Health News Roundup

Week of November 13, 2017

Health Equity

Scientists start to tease out the subtler ways racism hurts health
Rae Ellen Bichell, NPR, November 11
What does the repeated experience of discrimination actually do to your body? And could such experiences be partially responsible for health disparities that exist among different groups in America? For example, black children are about twice as likely as white children to develop asthma, health statistics suggest. Genetics and income and education level are not adequate explanations for the very persistent dramatic differences we see in health outcomes between racial groups.

Linking care to the community

How ‘Killer King’ became the hospital of the future
Victoria Colliver, Politico, November 8
Caught between Compton and Watts, the Willowbrook neighborhood is better known for a history of gang violence and race riots. Its previous hospital was dubbed “Killer King” and shuttered in 2007 after horrific stories of preventable deaths and other incidents of mismanagement or incompetence. So when a group of community leaders and elected officials started to plan for King’s replacement, they did something bold: Instead of even considering fixing up the old hospital, they decided to start fresh and build a new one.

Doctor-patient relationship

Conversation with your doc may be the best—and most elusive—medicine
Colleen Shaddox, Connecticut Health Investigative Team, November 9
When doctors and patients communicate well, research shows that patients are more likely to follow treatments, recover more quickly and are less likely to be the victims of medical errors. This podcast provides tips on how to effectively communicate with you doctor.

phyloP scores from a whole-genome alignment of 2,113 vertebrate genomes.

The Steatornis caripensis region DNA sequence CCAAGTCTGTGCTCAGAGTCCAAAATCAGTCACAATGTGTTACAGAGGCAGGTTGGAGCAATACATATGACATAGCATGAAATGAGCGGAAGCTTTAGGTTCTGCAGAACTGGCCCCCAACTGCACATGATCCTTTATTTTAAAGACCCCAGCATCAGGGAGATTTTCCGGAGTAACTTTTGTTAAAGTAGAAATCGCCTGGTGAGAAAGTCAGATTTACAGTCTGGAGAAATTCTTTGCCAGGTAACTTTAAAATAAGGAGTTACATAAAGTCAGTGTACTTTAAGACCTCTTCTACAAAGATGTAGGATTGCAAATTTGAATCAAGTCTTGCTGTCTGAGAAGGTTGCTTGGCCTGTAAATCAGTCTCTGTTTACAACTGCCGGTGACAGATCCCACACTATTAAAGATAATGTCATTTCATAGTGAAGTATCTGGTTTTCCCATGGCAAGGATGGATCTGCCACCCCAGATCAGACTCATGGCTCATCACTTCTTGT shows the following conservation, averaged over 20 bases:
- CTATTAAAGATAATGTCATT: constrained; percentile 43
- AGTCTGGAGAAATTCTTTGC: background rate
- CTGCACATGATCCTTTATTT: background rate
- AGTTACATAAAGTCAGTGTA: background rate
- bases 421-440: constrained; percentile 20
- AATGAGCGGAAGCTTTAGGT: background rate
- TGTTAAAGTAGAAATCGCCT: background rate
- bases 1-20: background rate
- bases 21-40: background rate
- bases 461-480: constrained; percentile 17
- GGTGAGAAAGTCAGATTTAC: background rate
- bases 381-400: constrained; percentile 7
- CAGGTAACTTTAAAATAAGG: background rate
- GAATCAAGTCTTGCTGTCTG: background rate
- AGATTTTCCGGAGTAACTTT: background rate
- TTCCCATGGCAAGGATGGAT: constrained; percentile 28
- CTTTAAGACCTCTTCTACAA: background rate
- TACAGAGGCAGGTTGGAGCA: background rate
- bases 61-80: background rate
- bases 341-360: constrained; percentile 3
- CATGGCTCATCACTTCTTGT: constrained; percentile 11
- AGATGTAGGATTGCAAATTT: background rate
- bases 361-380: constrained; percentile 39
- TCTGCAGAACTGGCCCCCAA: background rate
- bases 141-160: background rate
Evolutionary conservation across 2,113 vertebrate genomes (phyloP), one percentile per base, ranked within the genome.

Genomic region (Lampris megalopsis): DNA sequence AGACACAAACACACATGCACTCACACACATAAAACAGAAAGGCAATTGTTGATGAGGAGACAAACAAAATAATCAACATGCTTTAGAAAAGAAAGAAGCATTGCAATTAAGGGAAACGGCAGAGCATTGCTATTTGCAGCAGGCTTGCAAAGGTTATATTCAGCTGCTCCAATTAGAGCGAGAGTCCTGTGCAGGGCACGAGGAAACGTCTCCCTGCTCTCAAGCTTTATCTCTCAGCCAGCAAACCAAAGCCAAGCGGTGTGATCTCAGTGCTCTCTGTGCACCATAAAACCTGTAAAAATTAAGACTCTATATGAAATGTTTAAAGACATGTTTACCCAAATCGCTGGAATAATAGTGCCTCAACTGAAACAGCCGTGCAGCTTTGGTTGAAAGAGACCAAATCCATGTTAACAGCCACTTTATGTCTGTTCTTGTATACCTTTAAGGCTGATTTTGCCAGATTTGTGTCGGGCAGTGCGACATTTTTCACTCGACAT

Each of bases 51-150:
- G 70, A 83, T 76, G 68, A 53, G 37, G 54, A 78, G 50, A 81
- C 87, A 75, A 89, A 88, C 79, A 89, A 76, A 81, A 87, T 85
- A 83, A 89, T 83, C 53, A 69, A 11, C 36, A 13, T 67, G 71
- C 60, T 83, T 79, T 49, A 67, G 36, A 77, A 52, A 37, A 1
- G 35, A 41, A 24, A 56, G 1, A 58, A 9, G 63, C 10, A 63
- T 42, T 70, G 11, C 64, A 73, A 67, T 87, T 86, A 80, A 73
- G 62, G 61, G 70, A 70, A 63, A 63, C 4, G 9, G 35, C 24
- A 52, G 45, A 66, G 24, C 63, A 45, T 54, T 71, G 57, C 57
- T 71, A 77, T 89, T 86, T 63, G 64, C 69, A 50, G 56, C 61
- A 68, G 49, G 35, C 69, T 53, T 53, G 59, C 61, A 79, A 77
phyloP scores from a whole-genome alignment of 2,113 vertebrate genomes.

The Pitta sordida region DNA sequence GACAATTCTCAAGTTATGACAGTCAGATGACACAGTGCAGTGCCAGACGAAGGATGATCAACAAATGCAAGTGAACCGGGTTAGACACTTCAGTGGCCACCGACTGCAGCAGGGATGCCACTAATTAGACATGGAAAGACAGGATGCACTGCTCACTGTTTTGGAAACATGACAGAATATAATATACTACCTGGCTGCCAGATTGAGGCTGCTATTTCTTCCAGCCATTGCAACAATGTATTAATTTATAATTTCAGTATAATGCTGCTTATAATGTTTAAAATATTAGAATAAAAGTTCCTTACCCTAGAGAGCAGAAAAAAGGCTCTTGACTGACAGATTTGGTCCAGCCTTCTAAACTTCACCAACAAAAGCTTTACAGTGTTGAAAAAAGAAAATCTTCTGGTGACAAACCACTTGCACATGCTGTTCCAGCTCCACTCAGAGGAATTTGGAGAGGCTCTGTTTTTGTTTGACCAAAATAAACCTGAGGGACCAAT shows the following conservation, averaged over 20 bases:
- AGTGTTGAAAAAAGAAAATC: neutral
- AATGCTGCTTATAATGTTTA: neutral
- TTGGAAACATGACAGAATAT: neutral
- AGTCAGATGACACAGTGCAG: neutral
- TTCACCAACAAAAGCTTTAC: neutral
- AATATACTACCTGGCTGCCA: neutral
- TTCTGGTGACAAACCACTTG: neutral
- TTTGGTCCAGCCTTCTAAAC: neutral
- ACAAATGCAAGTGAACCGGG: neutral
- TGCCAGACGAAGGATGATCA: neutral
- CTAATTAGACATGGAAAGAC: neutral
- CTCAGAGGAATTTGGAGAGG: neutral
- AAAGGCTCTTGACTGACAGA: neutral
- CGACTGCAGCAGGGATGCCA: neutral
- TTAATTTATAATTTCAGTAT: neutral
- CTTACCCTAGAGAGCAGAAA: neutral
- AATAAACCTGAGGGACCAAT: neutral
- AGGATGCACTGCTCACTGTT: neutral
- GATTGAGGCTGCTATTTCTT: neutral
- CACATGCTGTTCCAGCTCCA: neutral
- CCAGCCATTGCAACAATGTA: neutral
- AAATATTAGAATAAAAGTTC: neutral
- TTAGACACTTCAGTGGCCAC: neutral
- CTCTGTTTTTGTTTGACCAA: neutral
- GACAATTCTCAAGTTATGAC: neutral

Focus on Connecticut

Enrollment in Connecticut’s health insurance exchange is up 15 percent
Christine Stuart, CT News Junkie, November 10
Enrollment at Access Health CT is off to a stronger start this year than anyone could have predicted. As of November 13, 13,300 customers have enrolled in a plan with Anthem Health or ConnectiCare benefits. That’s nearly 4,500 more customers signing up for plans on the exchange than last year around this same time.

Thousands of seniors, disabled and low-income residents losing care coverage
Cara Rosner, Connecticut Health Investigative Team, November 13
Roughly 68,000 seniors and disabled residents will lose access to a Medicare financial assistance program January 1, when income eligibility requirements change under the newly enacted state budget.